I've spent a lot of my time recently working with containers and always find myself a bit frustrated using tools like Minikube because they feel like ‘easy-mode'. It feels a bit like cheating to me. I had wanted to build a HA kubernetes cluster for a whle, and after a number of unsuccessful attempt, I think I've finally cracked it, sort of.


I had tried on a number of occasions to follow various tutorials, official docs and so on, to help me build my own HA kubernetes cluster. None of these previous attempts went smoothly, and I either ended up giving up, or running out of time. It seemed to me that either the tutorials I was reading were out of date and steps had changed as the versions had evolved, or the documentation was missing important details or just plain wrong. Despite the inherent difficulty in deploying a HA kubernetes cluster, it still seems to be the most popular container orchestration platform around, so I thought, for the sake of science, this was something worth pursuing.


At the time of writing this, kubeadm doesn't provide native support for deploying HA clusters. There's an open issue on github which seems to indicate that this functionality will be being added at some point in the near future; (https://github.com/kubernetes/kubeadm/issues/261). For now though, there are a bunch of manual steps involved in using kubeadm to set up a HA cluster.

Other Deployment Tools

I'm aware that there are other tools out there which can deploy a HA kubernetes cluster for you, like Kismatic and Rancher, but I wanted to see if I could do it myself without the help of such tools.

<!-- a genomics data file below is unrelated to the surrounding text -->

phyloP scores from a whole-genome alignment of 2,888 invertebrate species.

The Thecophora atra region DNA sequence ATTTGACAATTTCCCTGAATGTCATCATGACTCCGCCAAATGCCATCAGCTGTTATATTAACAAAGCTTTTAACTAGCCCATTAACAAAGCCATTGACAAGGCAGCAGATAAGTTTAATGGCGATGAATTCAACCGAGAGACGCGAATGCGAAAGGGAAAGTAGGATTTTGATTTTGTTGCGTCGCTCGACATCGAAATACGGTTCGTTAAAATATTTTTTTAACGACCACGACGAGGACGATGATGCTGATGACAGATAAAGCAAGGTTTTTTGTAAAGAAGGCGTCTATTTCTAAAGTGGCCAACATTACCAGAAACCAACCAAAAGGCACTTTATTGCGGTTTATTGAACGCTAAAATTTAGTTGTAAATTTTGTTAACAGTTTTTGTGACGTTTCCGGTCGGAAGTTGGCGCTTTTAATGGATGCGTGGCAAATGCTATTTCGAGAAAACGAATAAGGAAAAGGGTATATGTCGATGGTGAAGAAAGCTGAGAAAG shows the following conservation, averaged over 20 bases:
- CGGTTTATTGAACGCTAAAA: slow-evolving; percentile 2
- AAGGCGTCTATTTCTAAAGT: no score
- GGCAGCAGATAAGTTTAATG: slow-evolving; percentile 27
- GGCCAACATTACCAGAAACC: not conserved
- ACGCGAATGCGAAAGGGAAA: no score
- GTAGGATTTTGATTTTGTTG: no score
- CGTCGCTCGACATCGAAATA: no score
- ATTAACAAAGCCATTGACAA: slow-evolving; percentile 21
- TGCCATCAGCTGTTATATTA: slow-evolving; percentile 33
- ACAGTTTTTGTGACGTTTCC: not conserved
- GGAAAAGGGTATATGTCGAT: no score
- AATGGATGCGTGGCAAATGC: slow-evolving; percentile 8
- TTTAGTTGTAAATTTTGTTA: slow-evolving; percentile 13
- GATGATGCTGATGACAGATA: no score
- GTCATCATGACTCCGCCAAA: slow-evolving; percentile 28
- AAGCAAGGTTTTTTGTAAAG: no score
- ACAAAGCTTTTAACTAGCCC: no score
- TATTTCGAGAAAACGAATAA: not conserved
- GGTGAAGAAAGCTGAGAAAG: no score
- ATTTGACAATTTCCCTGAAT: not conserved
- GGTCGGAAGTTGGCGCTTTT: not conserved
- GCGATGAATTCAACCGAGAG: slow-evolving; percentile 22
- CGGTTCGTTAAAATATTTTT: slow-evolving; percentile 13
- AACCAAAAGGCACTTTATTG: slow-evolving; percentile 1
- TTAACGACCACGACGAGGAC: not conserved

I've created a repo on github (https://github.com/llharris/vagrant-ha-kubernetes.git) which aims to make the whole process a little bit easier. This is very much a first draft, and has a LOT of room for improvement, but it seems to work quite well. The repo provides a Vagrantfile which will spin up a 6 node cluster (3 x master, 3 x worker) using the Virtualbox provider. It then uses the vagrant ansible_local provisioner and a bunch of playbooks to perform all of the pre-requisite steps needed to form the HA cluster.

Vagrant Sequential Actions

The last few steps aren't automated however and the actual process of standing up the cluster with kubeadm init and joining workers is still manual. The reason for this is due to the sequential way that vagrant deploys guests and runs provisioner scripts or playbooks.

Before kubeadm init will work properly on the first master node, etcd needs to be up and running on all 3 of the master nodes. This means we need to start etcd on masters 1,2 and 3, then run kubeadm init on master 1 before going back to master 2 and 3 to perform some more steps. Vagrant however performs all the steps sequentially so it will try to run everything it needs to against master1 before moving onto master2 and then master3. There might be a way around this, but if there is, I'm not sure what.

ansible_server provisioner

The only other way to approach this AFAIK would be to use the ansible_server provisioner, let vagrant deploy all of the guest VMs, then on the last VM run all the playbooks from there (as an ansible server) and carry out all the steps in one shot where we can control which VMs are acted upon and in which order.  This is something I'd like to explore, so it's on the to-do list for now.


If you want to give this a go, you'll need a machine with at least 16GB of RAM (more = better). Head over to the github repo and follow the instructions there. It has only been tested on my PC running Windows 10, with specific versions of Virtualbox and vagrant as outlined in the github README, so YMMV.

Kubernetes Dashboard

After you've got your HA cluster up and running, you'll probably want to be able to use the graphical kubernetes dashboard. My friend José Gomez has an excellent article on his blog which explains the correct way to do this. Check it out: http://www.joseluisgomez.com/containers/kubernetes-dashboard/